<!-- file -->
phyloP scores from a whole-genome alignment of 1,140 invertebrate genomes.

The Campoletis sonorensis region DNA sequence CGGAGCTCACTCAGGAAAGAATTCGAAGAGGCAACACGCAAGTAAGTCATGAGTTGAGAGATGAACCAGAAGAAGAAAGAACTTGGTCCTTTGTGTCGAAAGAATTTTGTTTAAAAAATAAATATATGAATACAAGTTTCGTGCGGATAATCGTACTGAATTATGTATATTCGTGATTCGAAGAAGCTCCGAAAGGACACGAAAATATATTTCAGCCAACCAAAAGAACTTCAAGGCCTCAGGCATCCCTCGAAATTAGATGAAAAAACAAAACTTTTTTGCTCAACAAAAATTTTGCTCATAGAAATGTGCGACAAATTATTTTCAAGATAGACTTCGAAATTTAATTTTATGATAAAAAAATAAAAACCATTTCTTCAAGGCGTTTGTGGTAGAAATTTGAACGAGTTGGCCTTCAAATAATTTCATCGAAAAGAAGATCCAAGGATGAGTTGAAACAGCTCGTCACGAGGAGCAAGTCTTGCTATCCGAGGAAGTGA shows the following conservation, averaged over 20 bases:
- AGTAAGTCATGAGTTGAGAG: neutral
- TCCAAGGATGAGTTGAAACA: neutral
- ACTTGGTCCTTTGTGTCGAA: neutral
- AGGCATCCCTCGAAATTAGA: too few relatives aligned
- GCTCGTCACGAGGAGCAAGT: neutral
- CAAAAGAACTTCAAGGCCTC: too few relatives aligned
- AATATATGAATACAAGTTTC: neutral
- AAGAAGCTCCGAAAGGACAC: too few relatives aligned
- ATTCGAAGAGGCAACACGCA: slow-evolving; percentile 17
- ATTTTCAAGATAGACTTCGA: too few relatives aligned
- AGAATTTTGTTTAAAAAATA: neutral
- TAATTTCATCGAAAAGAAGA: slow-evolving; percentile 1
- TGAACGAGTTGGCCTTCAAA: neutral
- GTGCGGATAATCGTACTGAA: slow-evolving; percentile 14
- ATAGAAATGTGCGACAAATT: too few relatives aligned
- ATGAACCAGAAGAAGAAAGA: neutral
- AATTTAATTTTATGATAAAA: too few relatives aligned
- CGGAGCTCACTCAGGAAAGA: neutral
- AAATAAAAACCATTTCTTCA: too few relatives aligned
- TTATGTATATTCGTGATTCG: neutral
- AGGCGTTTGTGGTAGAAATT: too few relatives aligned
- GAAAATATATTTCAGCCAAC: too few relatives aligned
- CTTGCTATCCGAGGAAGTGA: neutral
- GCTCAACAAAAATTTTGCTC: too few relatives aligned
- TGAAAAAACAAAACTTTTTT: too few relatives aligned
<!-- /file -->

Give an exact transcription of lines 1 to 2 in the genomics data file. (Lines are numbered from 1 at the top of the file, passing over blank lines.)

phyloP scores from a whole-genome alignment of 1,140 invertebrate genomes.

The Campoletis sonorensis region DNA sequence CGGAGCTCACTCAGGAAAGAATTCGAAGAGGCAACACGCAAGTAAGTCATGAGTTGAGAGATGAACCAGAAGAAGAAAGAACTTGGTCCTTTGTGTCGAAAGAATTTTGTTTAAAAAATAAATATATGAATACAAGTTTCGTGCGGATAATCGTACTGAATTATGTATATTCGTGATTCGAAGAAGCTCCGAAAGGACACGAAAATATATTTCAGCCAACCAAAAGAACTTCAAGGCCTCAGGCATCCCTCGAAATTAGATGAAAAAACAAAACTTTTTTGCTCAACAAAAATTTTGCTCATAGAAATGTGCGACAAATTATTTTCAAGATAGACTTCGAAATTTAATTTTATGATAAAAAAATAAAAACCATTTCTTCAAGGCGTTTGTGGTAGAAATTTGAACGAGTTGGCCTTCAAATAATTTCATCGAAAAGAAGATCCAAGGATGAGTTGAAACAGCTCGTCACGAGGAGCAAGTCTTGCTATCCGAGGAAGTGA shows the following conservation, averaged over 20 bases: